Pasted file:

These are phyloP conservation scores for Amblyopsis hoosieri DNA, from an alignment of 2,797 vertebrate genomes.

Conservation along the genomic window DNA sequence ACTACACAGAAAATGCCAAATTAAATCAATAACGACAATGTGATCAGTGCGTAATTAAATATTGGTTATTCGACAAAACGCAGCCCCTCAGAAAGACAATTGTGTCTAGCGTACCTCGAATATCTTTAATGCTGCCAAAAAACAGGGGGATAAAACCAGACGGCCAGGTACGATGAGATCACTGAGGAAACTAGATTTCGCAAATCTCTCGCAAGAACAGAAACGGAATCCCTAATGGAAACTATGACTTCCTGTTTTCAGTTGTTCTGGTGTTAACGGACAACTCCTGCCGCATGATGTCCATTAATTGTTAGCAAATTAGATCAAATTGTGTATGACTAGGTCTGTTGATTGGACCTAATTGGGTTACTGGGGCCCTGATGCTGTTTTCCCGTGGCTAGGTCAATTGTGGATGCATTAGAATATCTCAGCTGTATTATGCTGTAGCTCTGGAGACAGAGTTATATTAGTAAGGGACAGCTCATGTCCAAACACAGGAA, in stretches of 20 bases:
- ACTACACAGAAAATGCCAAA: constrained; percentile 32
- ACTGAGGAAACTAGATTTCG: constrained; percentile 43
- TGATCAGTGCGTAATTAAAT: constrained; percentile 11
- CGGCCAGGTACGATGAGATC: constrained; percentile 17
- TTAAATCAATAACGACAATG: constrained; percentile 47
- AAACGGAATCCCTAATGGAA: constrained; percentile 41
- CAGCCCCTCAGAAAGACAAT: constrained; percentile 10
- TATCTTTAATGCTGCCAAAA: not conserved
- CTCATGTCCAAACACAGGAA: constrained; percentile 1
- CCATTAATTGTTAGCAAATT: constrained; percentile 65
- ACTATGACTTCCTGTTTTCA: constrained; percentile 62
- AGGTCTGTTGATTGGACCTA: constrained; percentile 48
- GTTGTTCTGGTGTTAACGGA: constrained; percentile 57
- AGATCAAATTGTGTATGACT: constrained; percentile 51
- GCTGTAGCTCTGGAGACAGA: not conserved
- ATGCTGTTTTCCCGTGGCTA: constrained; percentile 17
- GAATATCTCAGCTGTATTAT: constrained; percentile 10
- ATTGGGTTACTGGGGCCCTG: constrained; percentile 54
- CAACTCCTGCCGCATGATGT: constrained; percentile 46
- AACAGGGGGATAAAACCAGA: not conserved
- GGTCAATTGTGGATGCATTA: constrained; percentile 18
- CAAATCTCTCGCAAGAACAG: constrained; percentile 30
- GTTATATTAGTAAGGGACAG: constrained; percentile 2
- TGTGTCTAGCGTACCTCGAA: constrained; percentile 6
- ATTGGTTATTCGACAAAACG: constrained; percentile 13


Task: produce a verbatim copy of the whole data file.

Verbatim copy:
These are phyloP conservation scores for Amblyopsis hoosieri DNA, from an alignment of 2,797 vertebrate genomes.

Conservation along the genomic window DNA sequence ACTACACAGAAAATGCCAAATTAAATCAATAACGACAATGTGATCAGTGCGTAATTAAATATTGGTTATTCGACAAAACGCAGCCCCTCAGAAAGACAATTGTGTCTAGCGTACCTCGAATATCTTTAATGCTGCCAAAAAACAGGGGGATAAAACCAGACGGCCAGGTACGATGAGATCACTGAGGAAACTAGATTTCGCAAATCTCTCGCAAGAACAGAAACGGAATCCCTAATGGAAACTATGACTTCCTGTTTTCAGTTGTTCTGGTGTTAACGGACAACTCCTGCCGCATGATGTCCATTAATTGTTAGCAAATTAGATCAAATTGTGTATGACTAGGTCTGTTGATTGGACCTAATTGGGTTACTGGGGCCCTGATGCTGTTTTCCCGTGGCTAGGTCAATTGTGGATGCATTAGAATATCTCAGCTGTATTATGCTGTAGCTCTGGAGACAGAGTTATATTAGTAAGGGACAGCTCATGTCCAAACACAGGAA, in stretches of 20 bases:
- ACTACACAGAAAATGCCAAA: constrained; percentile 32
- ACTGAGGAAACTAGATTTCG: constrained; percentile 43
- TGATCAGTGCGTAATTAAAT: constrained; percentile 11
- CGGCCAGGTACGATGAGATC: constrained; percentile 17
- TTAAATCAATAACGACAATG: constrained; percentile 47
- AAACGGAATCCCTAATGGAA: constrained; percentile 41
- CAGCCCCTCAGAAAGACAAT: constrained; percentile 10
- TATCTTTAATGCTGCCAAAA: not conserved
- CTCATGTCCAAACACAGGAA: constrained; percentile 1
- CCATTAATTGTTAGCAAATT: constrained; percentile 65
- ACTATGACTTCCTGTTTTCA: constrained; percentile 62
- AGGTCTGTTGATTGGACCTA: constrained; percentile 48
- GTTGTTCTGGTGTTAACGGA: constrained; percentile 57
- AGATCAAATTGTGTATGACT: constrained; percentile 51
- GCTGTAGCTCTGGAGACAGA: not conserved
- ATGCTGTTTTCCCGTGGCTA: constrained; percentile 17
- GAATATCTCAGCTGTATTAT: constrained; percentile 10
- ATTGGGTTACTGGGGCCCTG: constrained; percentile 54
- CAACTCCTGCCGCATGATGT: constrained; percentile 46
- AACAGGGGGATAAAACCAGA: not conserved
- GGTCAATTGTGGATGCATTA: constrained; percentile 18
- CAAATCTCTCGCAAGAACAG: constrained; percentile 30
- GTTATATTAGTAAGGGACAG: constrained; percentile 2
- TGTGTCTAGCGTACCTCGAA: constrained; percentile 6
- ATTGGTTATTCGACAAAACG: constrained; percentile 13